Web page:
Young Rich Toys 1/6 Scale Miles Morales ReviewJose Lopez
IN THE BEGINNING
There has been much said about the lack of merchandise, specifically in the action figure market, based on the award-winning 2018 Spider-Man: Into The Spider-Verse film. While that is certainly not as true now as it was directly after the film’s release, there is certainly still a reasonably-sized void to be filled. Major manufacturers such as Hot Toys and Good Smile Company have already solicited pre-orders for figures based on the characters from the movie, but none have actually released any. As is often the case, it has been left to the Third Party companies out there to be first to the market.
Enter: Young Rich Toys’ Miles Morales Sixth Scale figure.
Miles Morales was created by writer Brian Michael Bendis and artist Sara Pichelli to be the next generation Spider-Man for Marvel Comics’ Ultimate Marvel Universe. The Ultimate Marvel comics imprint was a modern reinterpretation of the classic Marvel Universe in which a younger Peter Parker was Spider-Man. After that Peter Parker’s heroic demise, Miles Morales, a teenager with similar superpowers, picked up the mantle and eventually settled in the mainstream Marvel Universe.
In 2018, Sony Pictures produced a film adaptation of the Miles Morales storyline with the aforementioned Spider-Man: Into The Spider-Verse. While still following the comics’ lead, this version of Miles is inspired by an older Spider-Man’s death and finds a new mentor in an alternate reality’s Peter Parker and several other iterations of Spider-Man, such as the female Spider-Gwen and the cartoonish Spider-Ham. The character of Miles has garnered an extremely positive reaction not only based on his stories in various media, but also for being a positive role model for children of color due to the character’s mixed Latino/African-American heritage.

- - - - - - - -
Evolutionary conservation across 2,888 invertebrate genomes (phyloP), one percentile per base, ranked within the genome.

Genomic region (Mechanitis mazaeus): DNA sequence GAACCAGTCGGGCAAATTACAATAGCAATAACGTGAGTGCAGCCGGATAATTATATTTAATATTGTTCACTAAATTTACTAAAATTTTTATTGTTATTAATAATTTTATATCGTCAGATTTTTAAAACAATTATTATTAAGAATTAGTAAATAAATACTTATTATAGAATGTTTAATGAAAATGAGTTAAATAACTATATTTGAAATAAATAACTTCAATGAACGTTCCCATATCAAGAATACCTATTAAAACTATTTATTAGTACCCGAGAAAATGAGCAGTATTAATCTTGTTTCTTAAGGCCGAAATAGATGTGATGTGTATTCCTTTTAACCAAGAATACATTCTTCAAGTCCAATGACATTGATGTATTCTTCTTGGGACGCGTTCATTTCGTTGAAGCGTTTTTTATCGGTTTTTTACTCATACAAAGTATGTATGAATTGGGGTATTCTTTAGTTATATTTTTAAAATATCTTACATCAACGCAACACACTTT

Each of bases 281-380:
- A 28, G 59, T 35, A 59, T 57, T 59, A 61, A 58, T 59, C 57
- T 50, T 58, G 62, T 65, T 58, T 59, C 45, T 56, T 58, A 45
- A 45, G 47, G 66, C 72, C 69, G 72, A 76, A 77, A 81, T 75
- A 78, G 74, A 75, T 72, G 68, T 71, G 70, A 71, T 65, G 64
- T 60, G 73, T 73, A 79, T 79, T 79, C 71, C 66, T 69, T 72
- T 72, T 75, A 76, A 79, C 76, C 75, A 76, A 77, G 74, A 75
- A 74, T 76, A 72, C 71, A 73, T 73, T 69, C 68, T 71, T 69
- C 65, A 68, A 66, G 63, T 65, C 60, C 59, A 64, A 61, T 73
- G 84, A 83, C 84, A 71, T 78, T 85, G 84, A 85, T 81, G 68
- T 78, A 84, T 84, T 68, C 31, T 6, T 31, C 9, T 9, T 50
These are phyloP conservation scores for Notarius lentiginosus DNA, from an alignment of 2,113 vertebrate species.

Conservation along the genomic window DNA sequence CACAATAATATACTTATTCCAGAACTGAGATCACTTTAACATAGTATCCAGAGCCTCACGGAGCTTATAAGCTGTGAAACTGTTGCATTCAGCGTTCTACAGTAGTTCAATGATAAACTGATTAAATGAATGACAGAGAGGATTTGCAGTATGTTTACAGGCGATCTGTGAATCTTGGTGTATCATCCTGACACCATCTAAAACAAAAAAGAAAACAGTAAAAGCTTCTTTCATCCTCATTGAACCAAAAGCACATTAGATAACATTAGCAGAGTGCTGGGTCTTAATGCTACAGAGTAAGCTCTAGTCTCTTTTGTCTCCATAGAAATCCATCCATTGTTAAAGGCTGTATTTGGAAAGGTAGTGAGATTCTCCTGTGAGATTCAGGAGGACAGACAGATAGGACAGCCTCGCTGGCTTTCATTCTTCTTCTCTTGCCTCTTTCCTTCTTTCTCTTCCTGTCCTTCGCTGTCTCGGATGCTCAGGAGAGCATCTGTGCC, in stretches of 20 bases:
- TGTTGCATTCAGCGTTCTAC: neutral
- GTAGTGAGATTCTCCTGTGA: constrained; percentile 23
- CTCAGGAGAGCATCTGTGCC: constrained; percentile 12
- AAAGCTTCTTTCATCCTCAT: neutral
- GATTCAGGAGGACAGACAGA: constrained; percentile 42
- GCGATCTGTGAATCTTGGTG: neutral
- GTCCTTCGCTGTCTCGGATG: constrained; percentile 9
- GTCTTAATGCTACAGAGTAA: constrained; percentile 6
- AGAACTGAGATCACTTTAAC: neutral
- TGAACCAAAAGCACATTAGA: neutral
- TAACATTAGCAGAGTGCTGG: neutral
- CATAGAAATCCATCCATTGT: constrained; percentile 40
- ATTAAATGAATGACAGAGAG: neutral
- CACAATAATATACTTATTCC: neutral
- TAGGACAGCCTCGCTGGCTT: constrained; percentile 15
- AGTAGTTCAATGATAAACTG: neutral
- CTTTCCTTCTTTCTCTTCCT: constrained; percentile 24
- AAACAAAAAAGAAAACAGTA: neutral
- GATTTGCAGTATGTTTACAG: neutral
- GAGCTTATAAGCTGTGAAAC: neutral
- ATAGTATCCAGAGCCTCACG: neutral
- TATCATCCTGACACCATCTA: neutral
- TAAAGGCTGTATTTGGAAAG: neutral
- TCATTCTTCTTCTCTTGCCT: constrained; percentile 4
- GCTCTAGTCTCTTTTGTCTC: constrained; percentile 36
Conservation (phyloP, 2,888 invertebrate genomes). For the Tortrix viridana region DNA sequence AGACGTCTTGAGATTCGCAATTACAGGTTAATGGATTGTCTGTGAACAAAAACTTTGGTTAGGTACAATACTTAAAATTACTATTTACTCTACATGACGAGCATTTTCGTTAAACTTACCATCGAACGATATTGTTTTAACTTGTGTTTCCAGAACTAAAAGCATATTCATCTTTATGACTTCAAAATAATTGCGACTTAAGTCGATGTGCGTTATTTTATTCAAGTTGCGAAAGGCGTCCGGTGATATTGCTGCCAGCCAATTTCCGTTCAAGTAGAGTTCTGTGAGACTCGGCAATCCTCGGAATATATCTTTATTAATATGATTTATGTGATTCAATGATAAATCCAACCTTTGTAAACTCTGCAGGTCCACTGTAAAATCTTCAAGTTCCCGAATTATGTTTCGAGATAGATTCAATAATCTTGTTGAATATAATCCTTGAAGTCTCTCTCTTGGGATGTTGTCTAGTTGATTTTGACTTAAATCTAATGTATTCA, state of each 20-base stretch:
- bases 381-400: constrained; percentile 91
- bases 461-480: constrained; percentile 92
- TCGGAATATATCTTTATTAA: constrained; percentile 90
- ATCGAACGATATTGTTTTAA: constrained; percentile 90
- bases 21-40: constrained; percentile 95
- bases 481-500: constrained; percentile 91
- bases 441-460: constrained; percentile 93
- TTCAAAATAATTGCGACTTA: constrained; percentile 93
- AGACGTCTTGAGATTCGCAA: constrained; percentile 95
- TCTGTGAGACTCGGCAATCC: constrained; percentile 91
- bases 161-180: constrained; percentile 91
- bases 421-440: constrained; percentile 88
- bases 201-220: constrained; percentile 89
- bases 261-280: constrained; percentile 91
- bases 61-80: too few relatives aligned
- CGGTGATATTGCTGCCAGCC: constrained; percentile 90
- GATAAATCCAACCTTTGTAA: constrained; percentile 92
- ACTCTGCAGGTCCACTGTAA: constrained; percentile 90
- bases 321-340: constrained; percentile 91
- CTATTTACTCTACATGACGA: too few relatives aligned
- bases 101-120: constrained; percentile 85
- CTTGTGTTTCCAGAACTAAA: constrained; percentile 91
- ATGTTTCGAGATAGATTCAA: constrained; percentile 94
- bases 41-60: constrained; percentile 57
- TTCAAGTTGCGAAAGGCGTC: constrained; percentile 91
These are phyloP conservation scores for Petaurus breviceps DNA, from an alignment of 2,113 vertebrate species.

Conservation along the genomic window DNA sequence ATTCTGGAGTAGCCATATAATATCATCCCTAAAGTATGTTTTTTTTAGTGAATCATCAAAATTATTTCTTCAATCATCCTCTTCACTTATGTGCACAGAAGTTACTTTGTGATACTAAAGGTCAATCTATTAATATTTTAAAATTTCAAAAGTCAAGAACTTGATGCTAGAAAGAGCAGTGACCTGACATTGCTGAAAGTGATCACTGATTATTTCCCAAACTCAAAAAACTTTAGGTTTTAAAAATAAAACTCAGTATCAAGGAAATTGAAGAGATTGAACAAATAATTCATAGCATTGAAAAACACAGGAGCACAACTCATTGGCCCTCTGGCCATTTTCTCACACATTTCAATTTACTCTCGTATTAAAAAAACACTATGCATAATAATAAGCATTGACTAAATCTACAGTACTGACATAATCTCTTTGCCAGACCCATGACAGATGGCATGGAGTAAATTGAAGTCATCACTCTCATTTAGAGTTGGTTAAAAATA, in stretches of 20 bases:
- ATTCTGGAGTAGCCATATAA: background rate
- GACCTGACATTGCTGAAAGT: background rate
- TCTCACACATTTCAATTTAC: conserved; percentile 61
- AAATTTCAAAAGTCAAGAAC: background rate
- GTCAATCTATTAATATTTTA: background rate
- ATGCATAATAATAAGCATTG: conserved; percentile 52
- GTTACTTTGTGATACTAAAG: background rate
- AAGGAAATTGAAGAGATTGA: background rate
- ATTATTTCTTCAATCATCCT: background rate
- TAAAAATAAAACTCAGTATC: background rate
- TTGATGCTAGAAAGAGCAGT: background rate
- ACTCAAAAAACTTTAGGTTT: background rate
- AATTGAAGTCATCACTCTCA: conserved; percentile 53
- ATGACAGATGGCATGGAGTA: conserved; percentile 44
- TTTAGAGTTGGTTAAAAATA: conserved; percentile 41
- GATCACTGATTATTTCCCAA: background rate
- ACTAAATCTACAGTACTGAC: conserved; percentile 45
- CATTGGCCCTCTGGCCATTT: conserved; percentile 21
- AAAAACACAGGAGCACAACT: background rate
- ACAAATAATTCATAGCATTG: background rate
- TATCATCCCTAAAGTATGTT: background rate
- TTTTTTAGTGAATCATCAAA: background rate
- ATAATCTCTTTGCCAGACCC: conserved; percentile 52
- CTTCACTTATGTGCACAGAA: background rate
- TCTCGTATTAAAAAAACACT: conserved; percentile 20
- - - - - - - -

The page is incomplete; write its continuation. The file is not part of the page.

The shoe-box packaging is eye-catching and uses artwork, presumably from the movie’s promotional material, instead of photos of the figure. There’s some faux Ben Day dots covering everything, giving the entire front image that vintage comic book vibe that the movie captured so well. The image of Spider-Man jumping out at you is accentuated by a reflective metallic finish on the character’s eye-lenses, which is also evident on the Young Rich logos on the sides of the box. I’m not entirely sure why they didn’t instead put an image of Miles in his street clothes on the front, since that is what this figure actually is, but it’s not a huge deal. The interior foam “trays” hold the figure and the bevy of accessories included securely and offer plenty of cushion during shipment. There are some instructions for the care of the figure on the back of the box, including an odd point that any replacement parts for the figure will only be offered if you purchased the item directly from the YoungRich website, which doesn’t seem to actually exist.
Out of the box, Miles is wearing his casual street clothes. The tailoring on each piece of this outfit is quite good, with no loose threads or unseemly seams to be found. The t-shirt and sweatpants are great, and it should be noted that the pants come with working pockets. The hooded sweatshirt has a working zipper and pockets and fits nicely, as do the extra shorts. The jacket is great, though there was some disappointment due to the color and logo of the jacket being different than what we were promised in solicitations. There are also a pair of faux socks that the figure is wearing, giving the illusion that they reach down to his feet (They don’t.).